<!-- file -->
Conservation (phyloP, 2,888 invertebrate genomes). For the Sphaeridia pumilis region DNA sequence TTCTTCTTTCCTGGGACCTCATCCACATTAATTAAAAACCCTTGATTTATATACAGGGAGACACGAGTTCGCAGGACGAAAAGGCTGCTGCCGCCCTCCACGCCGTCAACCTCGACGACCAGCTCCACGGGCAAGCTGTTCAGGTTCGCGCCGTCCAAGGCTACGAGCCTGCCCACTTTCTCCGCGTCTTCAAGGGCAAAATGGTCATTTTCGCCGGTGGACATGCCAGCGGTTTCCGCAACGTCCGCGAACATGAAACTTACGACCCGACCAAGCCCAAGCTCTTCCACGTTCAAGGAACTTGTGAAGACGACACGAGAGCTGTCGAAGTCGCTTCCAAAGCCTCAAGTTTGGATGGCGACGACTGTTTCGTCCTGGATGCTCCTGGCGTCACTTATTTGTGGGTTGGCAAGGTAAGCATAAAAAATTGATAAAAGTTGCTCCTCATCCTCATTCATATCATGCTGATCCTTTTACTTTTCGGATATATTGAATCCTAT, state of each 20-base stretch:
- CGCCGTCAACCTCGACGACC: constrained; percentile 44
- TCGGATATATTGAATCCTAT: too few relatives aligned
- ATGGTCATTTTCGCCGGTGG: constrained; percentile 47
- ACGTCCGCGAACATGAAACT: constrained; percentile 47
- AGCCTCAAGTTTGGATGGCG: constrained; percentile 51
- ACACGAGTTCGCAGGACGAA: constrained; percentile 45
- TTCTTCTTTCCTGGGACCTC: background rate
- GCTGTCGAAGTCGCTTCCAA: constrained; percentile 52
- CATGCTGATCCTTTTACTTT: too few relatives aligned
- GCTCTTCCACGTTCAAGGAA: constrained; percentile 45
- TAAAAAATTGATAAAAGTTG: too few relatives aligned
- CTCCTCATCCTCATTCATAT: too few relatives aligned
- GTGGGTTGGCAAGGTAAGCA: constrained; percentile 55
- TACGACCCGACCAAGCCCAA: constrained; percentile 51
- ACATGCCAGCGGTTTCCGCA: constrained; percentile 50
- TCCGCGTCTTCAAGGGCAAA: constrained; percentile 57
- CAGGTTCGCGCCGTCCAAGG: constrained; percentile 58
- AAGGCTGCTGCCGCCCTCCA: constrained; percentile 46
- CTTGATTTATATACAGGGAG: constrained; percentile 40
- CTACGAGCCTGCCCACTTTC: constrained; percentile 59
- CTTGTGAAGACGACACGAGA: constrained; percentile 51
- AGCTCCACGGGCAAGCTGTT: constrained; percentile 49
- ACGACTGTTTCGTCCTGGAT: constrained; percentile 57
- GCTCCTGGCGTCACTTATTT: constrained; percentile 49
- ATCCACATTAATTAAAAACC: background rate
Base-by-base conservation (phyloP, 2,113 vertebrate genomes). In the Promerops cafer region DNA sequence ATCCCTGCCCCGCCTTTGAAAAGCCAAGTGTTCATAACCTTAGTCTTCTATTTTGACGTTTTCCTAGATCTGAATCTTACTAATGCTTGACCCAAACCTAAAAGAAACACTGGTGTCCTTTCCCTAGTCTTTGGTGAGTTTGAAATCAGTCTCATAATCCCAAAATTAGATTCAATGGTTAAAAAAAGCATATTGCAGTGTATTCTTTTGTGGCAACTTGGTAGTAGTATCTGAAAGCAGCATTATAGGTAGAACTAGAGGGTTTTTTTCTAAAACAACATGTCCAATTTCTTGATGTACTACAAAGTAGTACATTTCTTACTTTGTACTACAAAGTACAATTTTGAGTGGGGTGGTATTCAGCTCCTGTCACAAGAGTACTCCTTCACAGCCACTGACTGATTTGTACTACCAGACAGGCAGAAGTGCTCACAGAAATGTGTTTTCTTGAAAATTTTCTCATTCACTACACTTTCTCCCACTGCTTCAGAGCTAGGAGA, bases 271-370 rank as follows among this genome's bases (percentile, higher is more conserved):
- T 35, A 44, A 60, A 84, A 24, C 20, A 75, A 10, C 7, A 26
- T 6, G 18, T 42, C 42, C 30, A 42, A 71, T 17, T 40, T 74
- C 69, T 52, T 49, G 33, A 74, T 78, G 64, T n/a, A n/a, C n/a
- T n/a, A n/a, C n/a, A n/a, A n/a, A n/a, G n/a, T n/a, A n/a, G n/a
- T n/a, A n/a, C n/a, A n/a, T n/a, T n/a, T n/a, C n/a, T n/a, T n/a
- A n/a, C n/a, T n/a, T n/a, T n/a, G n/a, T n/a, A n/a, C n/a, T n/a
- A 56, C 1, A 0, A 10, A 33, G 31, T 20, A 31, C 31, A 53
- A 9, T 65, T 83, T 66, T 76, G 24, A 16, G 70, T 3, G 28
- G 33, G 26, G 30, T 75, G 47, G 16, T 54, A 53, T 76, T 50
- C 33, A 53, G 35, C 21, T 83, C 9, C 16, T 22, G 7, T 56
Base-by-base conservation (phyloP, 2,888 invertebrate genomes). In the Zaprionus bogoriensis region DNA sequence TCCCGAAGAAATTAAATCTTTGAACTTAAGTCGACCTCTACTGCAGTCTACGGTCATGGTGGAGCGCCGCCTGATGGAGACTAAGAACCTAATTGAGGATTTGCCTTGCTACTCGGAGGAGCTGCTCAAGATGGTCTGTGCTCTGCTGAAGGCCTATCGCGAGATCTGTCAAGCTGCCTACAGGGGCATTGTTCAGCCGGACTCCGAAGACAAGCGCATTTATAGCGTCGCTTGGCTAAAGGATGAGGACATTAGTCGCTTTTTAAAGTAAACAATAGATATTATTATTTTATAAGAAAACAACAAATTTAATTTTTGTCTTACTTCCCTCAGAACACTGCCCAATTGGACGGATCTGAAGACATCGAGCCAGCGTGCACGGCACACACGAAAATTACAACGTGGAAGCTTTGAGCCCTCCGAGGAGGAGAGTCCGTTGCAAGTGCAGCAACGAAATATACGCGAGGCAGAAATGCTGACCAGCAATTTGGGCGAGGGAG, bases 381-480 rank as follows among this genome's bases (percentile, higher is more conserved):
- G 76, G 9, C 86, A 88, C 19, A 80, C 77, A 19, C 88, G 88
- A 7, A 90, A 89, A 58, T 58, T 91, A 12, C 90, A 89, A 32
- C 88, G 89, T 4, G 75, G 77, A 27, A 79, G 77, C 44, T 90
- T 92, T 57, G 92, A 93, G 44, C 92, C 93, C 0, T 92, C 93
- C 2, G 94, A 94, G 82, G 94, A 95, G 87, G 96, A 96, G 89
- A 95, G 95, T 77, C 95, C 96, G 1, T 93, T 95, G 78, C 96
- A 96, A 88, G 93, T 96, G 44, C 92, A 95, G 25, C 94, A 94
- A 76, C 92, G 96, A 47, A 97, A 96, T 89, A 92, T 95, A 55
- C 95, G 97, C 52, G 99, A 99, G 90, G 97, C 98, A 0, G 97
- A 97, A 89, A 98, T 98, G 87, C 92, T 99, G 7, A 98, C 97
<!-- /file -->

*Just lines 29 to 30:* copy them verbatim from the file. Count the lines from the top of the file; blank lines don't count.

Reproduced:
- T 6, G 18, T 42, C 42, C 30, A 42, A 71, T 17, T 40, T 74
- C 69, T 52, T 49, G 33, A 74, T 78, G 64, T n/a, A n/a, C n/a